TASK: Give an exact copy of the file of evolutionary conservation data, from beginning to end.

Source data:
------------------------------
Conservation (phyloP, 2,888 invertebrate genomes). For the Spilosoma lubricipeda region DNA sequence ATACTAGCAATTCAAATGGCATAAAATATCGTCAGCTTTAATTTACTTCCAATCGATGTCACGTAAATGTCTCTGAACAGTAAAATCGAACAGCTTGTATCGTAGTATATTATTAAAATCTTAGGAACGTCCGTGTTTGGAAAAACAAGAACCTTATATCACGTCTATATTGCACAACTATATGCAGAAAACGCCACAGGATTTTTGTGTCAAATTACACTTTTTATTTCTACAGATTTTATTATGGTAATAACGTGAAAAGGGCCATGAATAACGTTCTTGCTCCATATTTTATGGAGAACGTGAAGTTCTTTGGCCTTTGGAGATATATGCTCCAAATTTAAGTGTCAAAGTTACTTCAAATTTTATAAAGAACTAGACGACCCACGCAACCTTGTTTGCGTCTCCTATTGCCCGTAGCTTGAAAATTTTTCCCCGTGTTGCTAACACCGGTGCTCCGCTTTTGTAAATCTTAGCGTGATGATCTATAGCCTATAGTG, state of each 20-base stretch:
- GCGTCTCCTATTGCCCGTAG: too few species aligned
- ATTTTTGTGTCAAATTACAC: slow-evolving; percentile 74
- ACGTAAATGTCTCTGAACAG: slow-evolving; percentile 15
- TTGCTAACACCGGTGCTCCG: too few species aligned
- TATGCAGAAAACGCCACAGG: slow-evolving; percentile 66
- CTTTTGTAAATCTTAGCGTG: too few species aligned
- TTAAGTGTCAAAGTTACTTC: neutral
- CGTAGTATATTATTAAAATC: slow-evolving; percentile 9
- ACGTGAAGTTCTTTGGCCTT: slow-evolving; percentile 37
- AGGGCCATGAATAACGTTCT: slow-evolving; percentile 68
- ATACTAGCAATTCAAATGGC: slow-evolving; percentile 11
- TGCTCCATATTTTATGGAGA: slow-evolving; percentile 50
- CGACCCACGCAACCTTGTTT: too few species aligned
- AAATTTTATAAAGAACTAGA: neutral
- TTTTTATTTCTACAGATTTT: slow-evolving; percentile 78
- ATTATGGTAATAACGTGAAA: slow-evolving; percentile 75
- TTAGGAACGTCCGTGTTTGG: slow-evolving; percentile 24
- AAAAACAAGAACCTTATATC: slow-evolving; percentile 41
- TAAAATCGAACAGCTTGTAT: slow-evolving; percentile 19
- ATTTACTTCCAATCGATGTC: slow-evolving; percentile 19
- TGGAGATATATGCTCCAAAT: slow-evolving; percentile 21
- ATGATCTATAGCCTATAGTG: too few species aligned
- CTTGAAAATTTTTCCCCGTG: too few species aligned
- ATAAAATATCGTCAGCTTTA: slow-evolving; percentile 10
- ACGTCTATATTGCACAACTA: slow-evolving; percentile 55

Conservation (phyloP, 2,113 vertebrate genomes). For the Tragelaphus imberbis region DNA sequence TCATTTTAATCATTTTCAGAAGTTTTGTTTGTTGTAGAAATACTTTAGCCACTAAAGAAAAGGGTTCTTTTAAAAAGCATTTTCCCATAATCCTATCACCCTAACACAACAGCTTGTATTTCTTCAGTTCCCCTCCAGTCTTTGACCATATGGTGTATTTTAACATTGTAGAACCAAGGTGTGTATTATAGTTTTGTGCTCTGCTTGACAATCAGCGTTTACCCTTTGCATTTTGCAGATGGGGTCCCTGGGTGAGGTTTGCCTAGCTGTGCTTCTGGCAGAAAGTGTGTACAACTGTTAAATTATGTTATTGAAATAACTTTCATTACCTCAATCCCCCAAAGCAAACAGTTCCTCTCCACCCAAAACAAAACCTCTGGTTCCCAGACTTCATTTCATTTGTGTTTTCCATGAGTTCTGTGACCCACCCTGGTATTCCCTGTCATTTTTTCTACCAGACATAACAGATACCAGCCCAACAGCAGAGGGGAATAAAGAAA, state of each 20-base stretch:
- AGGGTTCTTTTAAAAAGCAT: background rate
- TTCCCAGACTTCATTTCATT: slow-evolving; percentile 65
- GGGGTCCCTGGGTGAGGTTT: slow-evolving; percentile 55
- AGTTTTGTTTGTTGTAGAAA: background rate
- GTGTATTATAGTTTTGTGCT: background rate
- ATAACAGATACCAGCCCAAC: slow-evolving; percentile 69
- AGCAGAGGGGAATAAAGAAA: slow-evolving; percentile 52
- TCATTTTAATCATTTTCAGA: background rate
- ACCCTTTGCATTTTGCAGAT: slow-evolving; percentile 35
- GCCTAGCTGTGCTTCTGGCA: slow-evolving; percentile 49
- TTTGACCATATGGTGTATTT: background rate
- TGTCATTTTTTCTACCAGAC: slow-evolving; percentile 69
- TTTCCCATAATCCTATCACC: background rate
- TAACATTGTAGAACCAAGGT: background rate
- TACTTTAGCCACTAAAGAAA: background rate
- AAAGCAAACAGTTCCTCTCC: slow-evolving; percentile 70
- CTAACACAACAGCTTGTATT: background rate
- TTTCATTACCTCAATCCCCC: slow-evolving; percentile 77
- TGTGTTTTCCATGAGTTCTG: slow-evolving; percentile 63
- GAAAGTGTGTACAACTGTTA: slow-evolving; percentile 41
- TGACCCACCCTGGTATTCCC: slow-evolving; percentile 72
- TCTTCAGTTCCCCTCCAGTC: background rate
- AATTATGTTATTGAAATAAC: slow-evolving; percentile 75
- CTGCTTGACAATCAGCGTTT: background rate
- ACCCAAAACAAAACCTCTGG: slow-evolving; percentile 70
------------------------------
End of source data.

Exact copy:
Conservation (phyloP, 2,888 invertebrate genomes). For the Spilosoma lubricipeda region DNA sequence ATACTAGCAATTCAAATGGCATAAAATATCGTCAGCTTTAATTTACTTCCAATCGATGTCACGTAAATGTCTCTGAACAGTAAAATCGAACAGCTTGTATCGTAGTATATTATTAAAATCTTAGGAACGTCCGTGTTTGGAAAAACAAGAACCTTATATCACGTCTATATTGCACAACTATATGCAGAAAACGCCACAGGATTTTTGTGTCAAATTACACTTTTTATTTCTACAGATTTTATTATGGTAATAACGTGAAAAGGGCCATGAATAACGTTCTTGCTCCATATTTTATGGAGAACGTGAAGTTCTTTGGCCTTTGGAGATATATGCTCCAAATTTAAGTGTCAAAGTTACTTCAAATTTTATAAAGAACTAGACGACCCACGCAACCTTGTTTGCGTCTCCTATTGCCCGTAGCTTGAAAATTTTTCCCCGTGTTGCTAACACCGGTGCTCCGCTTTTGTAAATCTTAGCGTGATGATCTATAGCCTATAGTG, state of each 20-base stretch:
- GCGTCTCCTATTGCCCGTAG: too few species aligned
- ATTTTTGTGTCAAATTACAC: slow-evolving; percentile 74
- ACGTAAATGTCTCTGAACAG: slow-evolving; percentile 15
- TTGCTAACACCGGTGCTCCG: too few species aligned
- TATGCAGAAAACGCCACAGG: slow-evolving; percentile 66
- CTTTTGTAAATCTTAGCGTG: too few species aligned
- TTAAGTGTCAAAGTTACTTC: neutral
- CGTAGTATATTATTAAAATC: slow-evolving; percentile 9
- ACGTGAAGTTCTTTGGCCTT: slow-evolving; percentile 37
- AGGGCCATGAATAACGTTCT: slow-evolving; percentile 68
- ATACTAGCAATTCAAATGGC: slow-evolving; percentile 11
- TGCTCCATATTTTATGGAGA: slow-evolving; percentile 50
- CGACCCACGCAACCTTGTTT: too few species aligned
- AAATTTTATAAAGAACTAGA: neutral
- TTTTTATTTCTACAGATTTT: slow-evolving; percentile 78
- ATTATGGTAATAACGTGAAA: slow-evolving; percentile 75
- TTAGGAACGTCCGTGTTTGG: slow-evolving; percentile 24
- AAAAACAAGAACCTTATATC: slow-evolving; percentile 41
- TAAAATCGAACAGCTTGTAT: slow-evolving; percentile 19
- ATTTACTTCCAATCGATGTC: slow-evolving; percentile 19
- TGGAGATATATGCTCCAAAT: slow-evolving; percentile 21
- ATGATCTATAGCCTATAGTG: too few species aligned
- CTTGAAAATTTTTCCCCGTG: too few species aligned
- ATAAAATATCGTCAGCTTTA: slow-evolving; percentile 10
- ACGTCTATATTGCACAACTA: slow-evolving; percentile 55

Conservation (phyloP, 2,113 vertebrate genomes). For the Tragelaphus imberbis region DNA sequence TCATTTTAATCATTTTCAGAAGTTTTGTTTGTTGTAGAAATACTTTAGCCACTAAAGAAAAGGGTTCTTTTAAAAAGCATTTTCCCATAATCCTATCACCCTAACACAACAGCTTGTATTTCTTCAGTTCCCCTCCAGTCTTTGACCATATGGTGTATTTTAACATTGTAGAACCAAGGTGTGTATTATAGTTTTGTGCTCTGCTTGACAATCAGCGTTTACCCTTTGCATTTTGCAGATGGGGTCCCTGGGTGAGGTTTGCCTAGCTGTGCTTCTGGCAGAAAGTGTGTACAACTGTTAAATTATGTTATTGAAATAACTTTCATTACCTCAATCCCCCAAAGCAAACAGTTCCTCTCCACCCAAAACAAAACCTCTGGTTCCCAGACTTCATTTCATTTGTGTTTTCCATGAGTTCTGTGACCCACCCTGGTATTCCCTGTCATTTTTTCTACCAGACATAACAGATACCAGCCCAACAGCAGAGGGGAATAAAGAAA, state of each 20-base stretch:
- AGGGTTCTTTTAAAAAGCAT: background rate
- TTCCCAGACTTCATTTCATT: slow-evolving; percentile 65
- GGGGTCCCTGGGTGAGGTTT: slow-evolving; percentile 55
- AGTTTTGTTTGTTGTAGAAA: background rate
- GTGTATTATAGTTTTGTGCT: background rate
- ATAACAGATACCAGCCCAAC: slow-evolving; percentile 69
- AGCAGAGGGGAATAAAGAAA: slow-evolving; percentile 52
- TCATTTTAATCATTTTCAGA: background rate
- ACCCTTTGCATTTTGCAGAT: slow-evolving; percentile 35
- GCCTAGCTGTGCTTCTGGCA: slow-evolving; percentile 49
- TTTGACCATATGGTGTATTT: background rate
- TGTCATTTTTTCTACCAGAC: slow-evolving; percentile 69
- TTTCCCATAATCCTATCACC: background rate
- TAACATTGTAGAACCAAGGT: background rate
- TACTTTAGCCACTAAAGAAA: background rate
- AAAGCAAACAGTTCCTCTCC: slow-evolving; percentile 70
- CTAACACAACAGCTTGTATT: background rate
- TTTCATTACCTCAATCCCCC: slow-evolving; percentile 77
- TGTGTTTTCCATGAGTTCTG: slow-evolving; percentile 63
- GAAAGTGTGTACAACTGTTA: slow-evolving; percentile 41
- TGACCCACCCTGGTATTCCC: slow-evolving; percentile 72
- TCTTCAGTTCCCCTCCAGTC: background rate
- AATTATGTTATTGAAATAAC: slow-evolving; percentile 75
- CTGCTTGACAATCAGCGTTT: background rate
- ACCCAAAACAAAACCTCTGG: slow-evolving; percentile 70